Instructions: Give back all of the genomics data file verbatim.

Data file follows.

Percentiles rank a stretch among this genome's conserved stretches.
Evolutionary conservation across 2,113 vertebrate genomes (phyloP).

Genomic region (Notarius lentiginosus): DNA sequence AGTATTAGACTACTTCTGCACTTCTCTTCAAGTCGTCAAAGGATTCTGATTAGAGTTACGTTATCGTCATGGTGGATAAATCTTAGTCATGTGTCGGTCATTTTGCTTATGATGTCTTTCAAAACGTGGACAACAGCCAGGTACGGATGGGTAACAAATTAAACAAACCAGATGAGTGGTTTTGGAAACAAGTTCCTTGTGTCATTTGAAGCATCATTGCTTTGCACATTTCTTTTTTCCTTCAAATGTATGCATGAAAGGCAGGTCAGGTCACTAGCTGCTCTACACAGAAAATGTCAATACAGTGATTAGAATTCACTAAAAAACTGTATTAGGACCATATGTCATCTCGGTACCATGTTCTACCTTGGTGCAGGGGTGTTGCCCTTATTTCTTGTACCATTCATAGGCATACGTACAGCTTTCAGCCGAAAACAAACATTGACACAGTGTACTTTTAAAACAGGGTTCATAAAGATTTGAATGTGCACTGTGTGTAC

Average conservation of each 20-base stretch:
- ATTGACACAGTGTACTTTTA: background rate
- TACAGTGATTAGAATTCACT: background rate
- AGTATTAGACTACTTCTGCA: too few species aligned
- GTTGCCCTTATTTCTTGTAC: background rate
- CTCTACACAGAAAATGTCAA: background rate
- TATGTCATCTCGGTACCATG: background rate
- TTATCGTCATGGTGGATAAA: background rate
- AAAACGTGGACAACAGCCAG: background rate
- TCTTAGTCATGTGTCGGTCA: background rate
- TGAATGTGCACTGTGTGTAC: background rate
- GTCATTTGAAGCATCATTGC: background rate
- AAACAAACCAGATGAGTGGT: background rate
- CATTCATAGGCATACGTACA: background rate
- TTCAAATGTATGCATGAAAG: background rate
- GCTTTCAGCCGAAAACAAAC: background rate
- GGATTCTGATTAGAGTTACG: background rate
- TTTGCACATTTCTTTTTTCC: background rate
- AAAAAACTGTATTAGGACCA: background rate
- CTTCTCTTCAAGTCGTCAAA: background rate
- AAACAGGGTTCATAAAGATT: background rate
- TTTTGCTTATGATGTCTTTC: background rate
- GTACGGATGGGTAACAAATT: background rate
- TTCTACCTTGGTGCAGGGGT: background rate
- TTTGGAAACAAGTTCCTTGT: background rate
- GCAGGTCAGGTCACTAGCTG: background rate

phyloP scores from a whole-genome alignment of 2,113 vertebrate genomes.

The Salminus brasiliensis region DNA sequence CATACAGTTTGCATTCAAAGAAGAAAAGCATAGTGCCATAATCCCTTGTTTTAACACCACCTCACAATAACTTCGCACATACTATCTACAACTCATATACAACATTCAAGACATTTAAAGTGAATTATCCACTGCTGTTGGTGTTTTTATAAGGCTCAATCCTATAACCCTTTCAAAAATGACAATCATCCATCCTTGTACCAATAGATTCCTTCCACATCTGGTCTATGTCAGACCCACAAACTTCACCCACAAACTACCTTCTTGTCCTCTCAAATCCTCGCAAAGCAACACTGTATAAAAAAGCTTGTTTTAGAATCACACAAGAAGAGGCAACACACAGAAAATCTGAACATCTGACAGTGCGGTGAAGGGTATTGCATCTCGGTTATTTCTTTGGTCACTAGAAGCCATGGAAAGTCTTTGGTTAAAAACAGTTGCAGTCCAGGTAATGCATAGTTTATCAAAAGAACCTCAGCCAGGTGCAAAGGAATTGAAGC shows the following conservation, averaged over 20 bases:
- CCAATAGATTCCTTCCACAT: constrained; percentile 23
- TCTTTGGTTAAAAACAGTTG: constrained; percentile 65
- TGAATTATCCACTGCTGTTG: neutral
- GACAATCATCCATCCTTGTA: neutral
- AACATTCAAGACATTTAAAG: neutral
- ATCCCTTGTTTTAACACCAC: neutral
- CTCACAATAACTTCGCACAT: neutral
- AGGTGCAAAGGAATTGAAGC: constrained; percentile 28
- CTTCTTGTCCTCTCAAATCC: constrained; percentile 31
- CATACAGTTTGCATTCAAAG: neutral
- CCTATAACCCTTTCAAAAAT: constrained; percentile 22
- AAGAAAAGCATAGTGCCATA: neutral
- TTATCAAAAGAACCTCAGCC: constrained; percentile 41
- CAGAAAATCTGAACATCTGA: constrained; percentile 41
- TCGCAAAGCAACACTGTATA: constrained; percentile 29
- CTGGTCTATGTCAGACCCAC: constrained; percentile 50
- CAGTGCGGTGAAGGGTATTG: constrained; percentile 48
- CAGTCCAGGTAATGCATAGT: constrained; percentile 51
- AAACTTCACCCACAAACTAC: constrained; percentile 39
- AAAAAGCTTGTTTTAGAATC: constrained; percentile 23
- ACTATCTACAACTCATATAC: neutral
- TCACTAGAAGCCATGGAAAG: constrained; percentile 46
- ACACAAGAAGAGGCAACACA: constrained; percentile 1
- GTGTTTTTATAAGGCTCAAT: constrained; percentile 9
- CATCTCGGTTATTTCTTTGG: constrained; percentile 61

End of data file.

Percentiles rank a stretch among this genome's conserved stretches.
Evolutionary conservation across 2,113 vertebrate genomes (phyloP).

Genomic region (Notarius lentiginosus): DNA sequence AGTATTAGACTACTTCTGCACTTCTCTTCAAGTCGTCAAAGGATTCTGATTAGAGTTACGTTATCGTCATGGTGGATAAATCTTAGTCATGTGTCGGTCATTTTGCTTATGATGTCTTTCAAAACGTGGACAACAGCCAGGTACGGATGGGTAACAAATTAAACAAACCAGATGAGTGGTTTTGGAAACAAGTTCCTTGTGTCATTTGAAGCATCATTGCTTTGCACATTTCTTTTTTCCTTCAAATGTATGCATGAAAGGCAGGTCAGGTCACTAGCTGCTCTACACAGAAAATGTCAATACAGTGATTAGAATTCACTAAAAAACTGTATTAGGACCATATGTCATCTCGGTACCATGTTCTACCTTGGTGCAGGGGTGTTGCCCTTATTTCTTGTACCATTCATAGGCATACGTACAGCTTTCAGCCGAAAACAAACATTGACACAGTGTACTTTTAAAACAGGGTTCATAAAGATTTGAATGTGCACTGTGTGTAC

Average conservation of each 20-base stretch:
- ATTGACACAGTGTACTTTTA: background rate
- TACAGTGATTAGAATTCACT: background rate
- AGTATTAGACTACTTCTGCA: too few species aligned
- GTTGCCCTTATTTCTTGTAC: background rate
- CTCTACACAGAAAATGTCAA: background rate
- TATGTCATCTCGGTACCATG: background rate
- TTATCGTCATGGTGGATAAA: background rate
- AAAACGTGGACAACAGCCAG: background rate
- TCTTAGTCATGTGTCGGTCA: background rate
- TGAATGTGCACTGTGTGTAC: background rate
- GTCATTTGAAGCATCATTGC: background rate
- AAACAAACCAGATGAGTGGT: background rate
- CATTCATAGGCATACGTACA: background rate
- TTCAAATGTATGCATGAAAG: background rate
- GCTTTCAGCCGAAAACAAAC: background rate
- GGATTCTGATTAGAGTTACG: background rate
- TTTGCACATTTCTTTTTTCC: background rate
- AAAAAACTGTATTAGGACCA: background rate
- CTTCTCTTCAAGTCGTCAAA: background rate
- AAACAGGGTTCATAAAGATT: background rate
- TTTTGCTTATGATGTCTTTC: background rate
- GTACGGATGGGTAACAAATT: background rate
- TTCTACCTTGGTGCAGGGGT: background rate
- TTTGGAAACAAGTTCCTTGT: background rate
- GCAGGTCAGGTCACTAGCTG: background rate

phyloP scores from a whole-genome alignment of 2,113 vertebrate genomes.

The Salminus brasiliensis region DNA sequence CATACAGTTTGCATTCAAAGAAGAAAAGCATAGTGCCATAATCCCTTGTTTTAACACCACCTCACAATAACTTCGCACATACTATCTACAACTCATATACAACATTCAAGACATTTAAAGTGAATTATCCACTGCTGTTGGTGTTTTTATAAGGCTCAATCCTATAACCCTTTCAAAAATGACAATCATCCATCCTTGTACCAATAGATTCCTTCCACATCTGGTCTATGTCAGACCCACAAACTTCACCCACAAACTACCTTCTTGTCCTCTCAAATCCTCGCAAAGCAACACTGTATAAAAAAGCTTGTTTTAGAATCACACAAGAAGAGGCAACACACAGAAAATCTGAACATCTGACAGTGCGGTGAAGGGTATTGCATCTCGGTTATTTCTTTGGTCACTAGAAGCCATGGAAAGTCTTTGGTTAAAAACAGTTGCAGTCCAGGTAATGCATAGTTTATCAAAAGAACCTCAGCCAGGTGCAAAGGAATTGAAGC shows the following conservation, averaged over 20 bases:
- CCAATAGATTCCTTCCACAT: constrained; percentile 23
- TCTTTGGTTAAAAACAGTTG: constrained; percentile 65
- TGAATTATCCACTGCTGTTG: neutral
- GACAATCATCCATCCTTGTA: neutral
- AACATTCAAGACATTTAAAG: neutral
- ATCCCTTGTTTTAACACCAC: neutral
- CTCACAATAACTTCGCACAT: neutral
- AGGTGCAAAGGAATTGAAGC: constrained; percentile 28
- CTTCTTGTCCTCTCAAATCC: constrained; percentile 31
- CATACAGTTTGCATTCAAAG: neutral
- CCTATAACCCTTTCAAAAAT: constrained; percentile 22
- AAGAAAAGCATAGTGCCATA: neutral
- TTATCAAAAGAACCTCAGCC: constrained; percentile 41
- CAGAAAATCTGAACATCTGA: constrained; percentile 41
- TCGCAAAGCAACACTGTATA: constrained; percentile 29
- CTGGTCTATGTCAGACCCAC: constrained; percentile 50
- CAGTGCGGTGAAGGGTATTG: constrained; percentile 48
- CAGTCCAGGTAATGCATAGT: constrained; percentile 51
- AAACTTCACCCACAAACTAC: constrained; percentile 39
- AAAAAGCTTGTTTTAGAATC: constrained; percentile 23
- ACTATCTACAACTCATATAC: neutral
- TCACTAGAAGCCATGGAAAG: constrained; percentile 46
- ACACAAGAAGAGGCAACACA: constrained; percentile 1
- GTGTTTTTATAAGGCTCAAT: constrained; percentile 9
- CATCTCGGTTATTTCTTTGG: constrained; percentile 61